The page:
RBA likely to remain on hold out to 2020: Shane Oliver

RBA likely to remain on hold out to 2020: Shane Oliver
RBA likely to remain on hold out to 2020: Shane Oliver


As widely expected, the June RBA Board meeting saw it leave interest rates on hold for a record 20 meetings or 22 months. 

Yet again the RBA made little substantive changes to its post meeting Statement. While it saw recent Australian data as being consistent with its forecasts for growth to pick up to a bit above 3% there was no sense of urgency to move interest rates in response to this and while recent data does point to an acceleration in March quarter GDP growth (to be published tomorrow) there have been numerous growth spikes in Australia to around 1% quarter on quarter in recent years only to be followed by a cooling again and the RBA is not doubt aware of this tendency for the economy to run hot and cold.

On the housing market the RBA does not appear to be too fussed by the further fall in Sydney and Melbourne property prices or the further tightening in lending standards now underway. Its doubtful though that the further tightening in lending standards will be offset by a continuing decline in “the average mortgage interest rate on outstanding loans” as the RBA seems to be implying, as the latter is simply occurring as new borrowers have lower rates than borrowers from say five years ago whereas the tightening in lending standards around income and expenses will act to slow the number of new borrowers who can get into the housing market.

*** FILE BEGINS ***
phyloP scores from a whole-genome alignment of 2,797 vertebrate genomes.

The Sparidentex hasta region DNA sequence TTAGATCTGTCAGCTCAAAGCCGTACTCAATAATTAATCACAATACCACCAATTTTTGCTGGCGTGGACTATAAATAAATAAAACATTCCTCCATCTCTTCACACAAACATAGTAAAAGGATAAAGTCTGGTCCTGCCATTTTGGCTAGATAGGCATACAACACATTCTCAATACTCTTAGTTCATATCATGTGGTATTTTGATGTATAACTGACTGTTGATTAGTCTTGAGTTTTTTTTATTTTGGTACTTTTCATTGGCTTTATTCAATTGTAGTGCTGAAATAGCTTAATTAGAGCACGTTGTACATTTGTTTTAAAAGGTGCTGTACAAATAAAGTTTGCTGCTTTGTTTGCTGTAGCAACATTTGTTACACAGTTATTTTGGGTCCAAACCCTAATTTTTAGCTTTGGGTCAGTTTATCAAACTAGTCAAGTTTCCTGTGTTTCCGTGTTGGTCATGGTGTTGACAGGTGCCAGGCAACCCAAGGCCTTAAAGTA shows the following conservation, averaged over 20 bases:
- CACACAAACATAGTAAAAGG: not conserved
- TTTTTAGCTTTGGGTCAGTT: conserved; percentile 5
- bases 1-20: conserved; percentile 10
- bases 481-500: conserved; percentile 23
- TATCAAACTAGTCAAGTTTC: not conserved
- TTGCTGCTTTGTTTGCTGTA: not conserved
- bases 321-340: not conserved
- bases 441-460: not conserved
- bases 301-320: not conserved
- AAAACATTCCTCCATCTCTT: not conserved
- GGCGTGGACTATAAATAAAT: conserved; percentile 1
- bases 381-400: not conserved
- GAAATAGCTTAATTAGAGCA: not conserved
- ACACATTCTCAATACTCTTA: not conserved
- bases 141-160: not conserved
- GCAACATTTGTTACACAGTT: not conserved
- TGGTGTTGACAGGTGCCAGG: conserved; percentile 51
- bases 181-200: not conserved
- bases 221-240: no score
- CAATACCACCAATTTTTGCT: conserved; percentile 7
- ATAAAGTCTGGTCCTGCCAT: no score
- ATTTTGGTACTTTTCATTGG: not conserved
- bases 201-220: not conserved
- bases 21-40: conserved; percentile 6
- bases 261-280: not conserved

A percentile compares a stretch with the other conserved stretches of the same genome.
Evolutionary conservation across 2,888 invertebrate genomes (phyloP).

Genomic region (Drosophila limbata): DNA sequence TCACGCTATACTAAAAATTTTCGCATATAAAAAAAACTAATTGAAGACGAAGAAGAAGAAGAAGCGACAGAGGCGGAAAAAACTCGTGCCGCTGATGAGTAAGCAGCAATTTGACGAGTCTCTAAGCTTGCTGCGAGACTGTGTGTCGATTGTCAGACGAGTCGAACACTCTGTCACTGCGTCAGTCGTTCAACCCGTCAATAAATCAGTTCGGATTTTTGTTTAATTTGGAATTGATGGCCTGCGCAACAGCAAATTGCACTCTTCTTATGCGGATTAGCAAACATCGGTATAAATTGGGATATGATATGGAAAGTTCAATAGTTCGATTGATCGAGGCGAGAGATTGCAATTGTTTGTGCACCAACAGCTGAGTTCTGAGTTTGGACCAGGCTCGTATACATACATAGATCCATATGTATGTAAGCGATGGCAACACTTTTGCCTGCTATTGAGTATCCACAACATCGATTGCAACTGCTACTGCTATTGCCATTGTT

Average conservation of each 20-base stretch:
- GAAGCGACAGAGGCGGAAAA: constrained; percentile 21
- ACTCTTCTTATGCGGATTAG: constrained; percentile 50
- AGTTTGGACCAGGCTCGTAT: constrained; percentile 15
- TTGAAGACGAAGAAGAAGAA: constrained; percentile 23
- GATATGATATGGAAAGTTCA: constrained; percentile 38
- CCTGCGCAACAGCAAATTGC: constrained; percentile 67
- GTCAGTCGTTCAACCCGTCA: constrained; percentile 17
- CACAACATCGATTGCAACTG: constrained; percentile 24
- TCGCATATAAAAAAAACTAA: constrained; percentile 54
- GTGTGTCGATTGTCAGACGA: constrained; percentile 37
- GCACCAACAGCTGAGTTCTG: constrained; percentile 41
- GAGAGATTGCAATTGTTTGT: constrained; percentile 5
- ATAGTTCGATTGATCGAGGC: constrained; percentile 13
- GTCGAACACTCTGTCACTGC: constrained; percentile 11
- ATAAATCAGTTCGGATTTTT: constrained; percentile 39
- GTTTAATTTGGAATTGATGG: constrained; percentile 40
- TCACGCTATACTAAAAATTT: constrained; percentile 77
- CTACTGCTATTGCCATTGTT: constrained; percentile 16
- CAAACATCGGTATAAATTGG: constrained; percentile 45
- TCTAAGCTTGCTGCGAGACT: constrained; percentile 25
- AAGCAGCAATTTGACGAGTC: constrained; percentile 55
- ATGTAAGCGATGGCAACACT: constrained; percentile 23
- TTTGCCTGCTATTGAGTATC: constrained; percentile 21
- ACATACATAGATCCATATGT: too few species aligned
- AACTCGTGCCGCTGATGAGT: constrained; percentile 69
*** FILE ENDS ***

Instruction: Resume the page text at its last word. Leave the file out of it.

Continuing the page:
Overall, there was nothing in the RBA’s latest Statement to suggest an imminent change in monetary policy.

While the global backdrop (assuming no upset from trade wars, Trump or Italy), business conditions, non-mining investment and infrastructure activity are positive and will support growth, uncertainty remains around the outlook for consumer spending, household debt is high, banks are tightening lending standards, wage growth and inflation remain low and will pick only gradually and house prices are falling.

As a result, we remain of the view that the RBA is likely to remain on hold for a long time yet and we don’t see a rate hike until 2020 at the earliest. And given the weakness in home prices and the negative wealth effect that will flow from that its premature to rule out the next move in official rates being a cut.

SHANE OLIVER is head of investment strategy and economics and chief economist at AMP Capital and is responsible for AMP Capital's diversified investment funds.


Rba Rate Decision Shane Oliver

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